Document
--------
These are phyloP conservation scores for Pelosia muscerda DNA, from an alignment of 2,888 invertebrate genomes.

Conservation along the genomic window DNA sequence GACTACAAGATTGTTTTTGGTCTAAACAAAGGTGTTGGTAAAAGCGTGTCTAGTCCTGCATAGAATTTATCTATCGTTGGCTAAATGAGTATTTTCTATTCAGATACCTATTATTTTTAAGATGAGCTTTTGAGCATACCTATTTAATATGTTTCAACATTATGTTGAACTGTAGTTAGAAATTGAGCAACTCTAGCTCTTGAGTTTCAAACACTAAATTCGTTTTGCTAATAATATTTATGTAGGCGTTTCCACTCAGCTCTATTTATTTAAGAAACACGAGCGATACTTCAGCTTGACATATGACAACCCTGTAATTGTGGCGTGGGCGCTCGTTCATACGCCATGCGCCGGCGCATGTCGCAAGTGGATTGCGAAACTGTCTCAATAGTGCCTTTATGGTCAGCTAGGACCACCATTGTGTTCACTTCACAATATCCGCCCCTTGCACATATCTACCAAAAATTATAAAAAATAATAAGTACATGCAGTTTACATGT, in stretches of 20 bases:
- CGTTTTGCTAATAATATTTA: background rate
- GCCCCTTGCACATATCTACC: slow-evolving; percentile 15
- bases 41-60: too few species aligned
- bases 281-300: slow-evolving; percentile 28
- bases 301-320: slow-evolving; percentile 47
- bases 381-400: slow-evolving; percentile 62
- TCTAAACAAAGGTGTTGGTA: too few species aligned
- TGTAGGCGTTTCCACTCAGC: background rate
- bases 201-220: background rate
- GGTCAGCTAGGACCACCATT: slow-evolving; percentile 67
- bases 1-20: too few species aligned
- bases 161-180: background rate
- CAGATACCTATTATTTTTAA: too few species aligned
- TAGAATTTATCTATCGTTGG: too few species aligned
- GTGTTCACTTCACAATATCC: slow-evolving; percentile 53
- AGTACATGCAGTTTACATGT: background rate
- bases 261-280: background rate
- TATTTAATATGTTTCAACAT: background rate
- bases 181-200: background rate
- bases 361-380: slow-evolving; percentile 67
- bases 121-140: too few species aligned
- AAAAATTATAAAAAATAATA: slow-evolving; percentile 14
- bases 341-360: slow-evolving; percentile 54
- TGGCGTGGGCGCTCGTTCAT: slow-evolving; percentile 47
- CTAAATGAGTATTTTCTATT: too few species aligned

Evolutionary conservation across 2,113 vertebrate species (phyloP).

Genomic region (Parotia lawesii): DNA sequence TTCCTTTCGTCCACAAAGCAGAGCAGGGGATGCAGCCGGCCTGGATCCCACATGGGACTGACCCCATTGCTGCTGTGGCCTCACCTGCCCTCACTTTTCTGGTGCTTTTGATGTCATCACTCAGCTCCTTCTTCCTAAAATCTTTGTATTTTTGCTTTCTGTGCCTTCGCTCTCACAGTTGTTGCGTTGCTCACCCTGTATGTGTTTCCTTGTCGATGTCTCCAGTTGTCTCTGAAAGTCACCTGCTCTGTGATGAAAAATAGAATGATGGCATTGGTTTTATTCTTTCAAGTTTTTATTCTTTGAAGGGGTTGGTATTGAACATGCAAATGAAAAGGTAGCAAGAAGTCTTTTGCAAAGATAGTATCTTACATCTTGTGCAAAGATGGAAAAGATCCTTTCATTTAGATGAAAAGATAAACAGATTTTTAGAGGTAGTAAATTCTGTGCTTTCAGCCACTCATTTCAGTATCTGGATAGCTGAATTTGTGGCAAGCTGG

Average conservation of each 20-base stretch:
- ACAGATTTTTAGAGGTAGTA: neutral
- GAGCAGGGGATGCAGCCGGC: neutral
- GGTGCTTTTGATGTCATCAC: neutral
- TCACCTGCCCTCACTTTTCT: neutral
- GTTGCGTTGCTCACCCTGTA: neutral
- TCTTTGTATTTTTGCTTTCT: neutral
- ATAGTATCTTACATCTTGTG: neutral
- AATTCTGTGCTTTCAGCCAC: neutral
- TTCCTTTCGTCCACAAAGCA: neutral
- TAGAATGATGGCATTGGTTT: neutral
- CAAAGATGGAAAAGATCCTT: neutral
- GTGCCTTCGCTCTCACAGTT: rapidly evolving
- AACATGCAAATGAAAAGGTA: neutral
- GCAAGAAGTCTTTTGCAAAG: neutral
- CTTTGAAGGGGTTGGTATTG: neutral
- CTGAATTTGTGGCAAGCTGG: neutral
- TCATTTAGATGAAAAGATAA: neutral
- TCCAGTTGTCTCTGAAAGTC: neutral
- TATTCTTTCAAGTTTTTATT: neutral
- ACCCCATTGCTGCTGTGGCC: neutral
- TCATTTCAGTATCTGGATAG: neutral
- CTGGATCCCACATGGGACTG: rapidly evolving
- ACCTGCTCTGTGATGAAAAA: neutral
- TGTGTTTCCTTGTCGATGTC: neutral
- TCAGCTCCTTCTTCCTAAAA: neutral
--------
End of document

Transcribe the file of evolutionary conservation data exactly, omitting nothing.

These are phyloP conservation scores for Pelosia muscerda DNA, from an alignment of 2,888 invertebrate genomes.

Conservation along the genomic window DNA sequence GACTACAAGATTGTTTTTGGTCTAAACAAAGGTGTTGGTAAAAGCGTGTCTAGTCCTGCATAGAATTTATCTATCGTTGGCTAAATGAGTATTTTCTATTCAGATACCTATTATTTTTAAGATGAGCTTTTGAGCATACCTATTTAATATGTTTCAACATTATGTTGAACTGTAGTTAGAAATTGAGCAACTCTAGCTCTTGAGTTTCAAACACTAAATTCGTTTTGCTAATAATATTTATGTAGGCGTTTCCACTCAGCTCTATTTATTTAAGAAACACGAGCGATACTTCAGCTTGACATATGACAACCCTGTAATTGTGGCGTGGGCGCTCGTTCATACGCCATGCGCCGGCGCATGTCGCAAGTGGATTGCGAAACTGTCTCAATAGTGCCTTTATGGTCAGCTAGGACCACCATTGTGTTCACTTCACAATATCCGCCCCTTGCACATATCTACCAAAAATTATAAAAAATAATAAGTACATGCAGTTTACATGT, in stretches of 20 bases:
- CGTTTTGCTAATAATATTTA: background rate
- GCCCCTTGCACATATCTACC: slow-evolving; percentile 15
- bases 41-60: too few species aligned
- bases 281-300: slow-evolving; percentile 28
- bases 301-320: slow-evolving; percentile 47
- bases 381-400: slow-evolving; percentile 62
- TCTAAACAAAGGTGTTGGTA: too few species aligned
- TGTAGGCGTTTCCACTCAGC: background rate
- bases 201-220: background rate
- GGTCAGCTAGGACCACCATT: slow-evolving; percentile 67
- bases 1-20: too few species aligned
- bases 161-180: background rate
- CAGATACCTATTATTTTTAA: too few species aligned
- TAGAATTTATCTATCGTTGG: too few species aligned
- GTGTTCACTTCACAATATCC: slow-evolving; percentile 53
- AGTACATGCAGTTTACATGT: background rate
- bases 261-280: background rate
- TATTTAATATGTTTCAACAT: background rate
- bases 181-200: background rate
- bases 361-380: slow-evolving; percentile 67
- bases 121-140: too few species aligned
- AAAAATTATAAAAAATAATA: slow-evolving; percentile 14
- bases 341-360: slow-evolving; percentile 54
- TGGCGTGGGCGCTCGTTCAT: slow-evolving; percentile 47
- CTAAATGAGTATTTTCTATT: too few species aligned

Evolutionary conservation across 2,113 vertebrate species (phyloP).

Genomic region (Parotia lawesii): DNA sequence TTCCTTTCGTCCACAAAGCAGAGCAGGGGATGCAGCCGGCCTGGATCCCACATGGGACTGACCCCATTGCTGCTGTGGCCTCACCTGCCCTCACTTTTCTGGTGCTTTTGATGTCATCACTCAGCTCCTTCTTCCTAAAATCTTTGTATTTTTGCTTTCTGTGCCTTCGCTCTCACAGTTGTTGCGTTGCTCACCCTGTATGTGTTTCCTTGTCGATGTCTCCAGTTGTCTCTGAAAGTCACCTGCTCTGTGATGAAAAATAGAATGATGGCATTGGTTTTATTCTTTCAAGTTTTTATTCTTTGAAGGGGTTGGTATTGAACATGCAAATGAAAAGGTAGCAAGAAGTCTTTTGCAAAGATAGTATCTTACATCTTGTGCAAAGATGGAAAAGATCCTTTCATTTAGATGAAAAGATAAACAGATTTTTAGAGGTAGTAAATTCTGTGCTTTCAGCCACTCATTTCAGTATCTGGATAGCTGAATTTGTGGCAAGCTGG

Average conservation of each 20-base stretch:
- ACAGATTTTTAGAGGTAGTA: neutral
- GAGCAGGGGATGCAGCCGGC: neutral
- GGTGCTTTTGATGTCATCAC: neutral
- TCACCTGCCCTCACTTTTCT: neutral
- GTTGCGTTGCTCACCCTGTA: neutral
- TCTTTGTATTTTTGCTTTCT: neutral
- ATAGTATCTTACATCTTGTG: neutral
- AATTCTGTGCTTTCAGCCAC: neutral
- TTCCTTTCGTCCACAAAGCA: neutral
- TAGAATGATGGCATTGGTTT: neutral
- CAAAGATGGAAAAGATCCTT: neutral
- GTGCCTTCGCTCTCACAGTT: rapidly evolving
- AACATGCAAATGAAAAGGTA: neutral
- GCAAGAAGTCTTTTGCAAAG: neutral
- CTTTGAAGGGGTTGGTATTG: neutral
- CTGAATTTGTGGCAAGCTGG: neutral
- TCATTTAGATGAAAAGATAA: neutral
- TCCAGTTGTCTCTGAAAGTC: neutral
- TATTCTTTCAAGTTTTTATT: neutral
- ACCCCATTGCTGCTGTGGCC: neutral
- TCATTTCAGTATCTGGATAG: neutral
- CTGGATCCCACATGGGACTG: rapidly evolving
- ACCTGCTCTGTGATGAAAAA: neutral
- TGTGTTTCCTTGTCGATGTC: neutral
- TCAGCTCCTTCTTCCTAAAA: neutral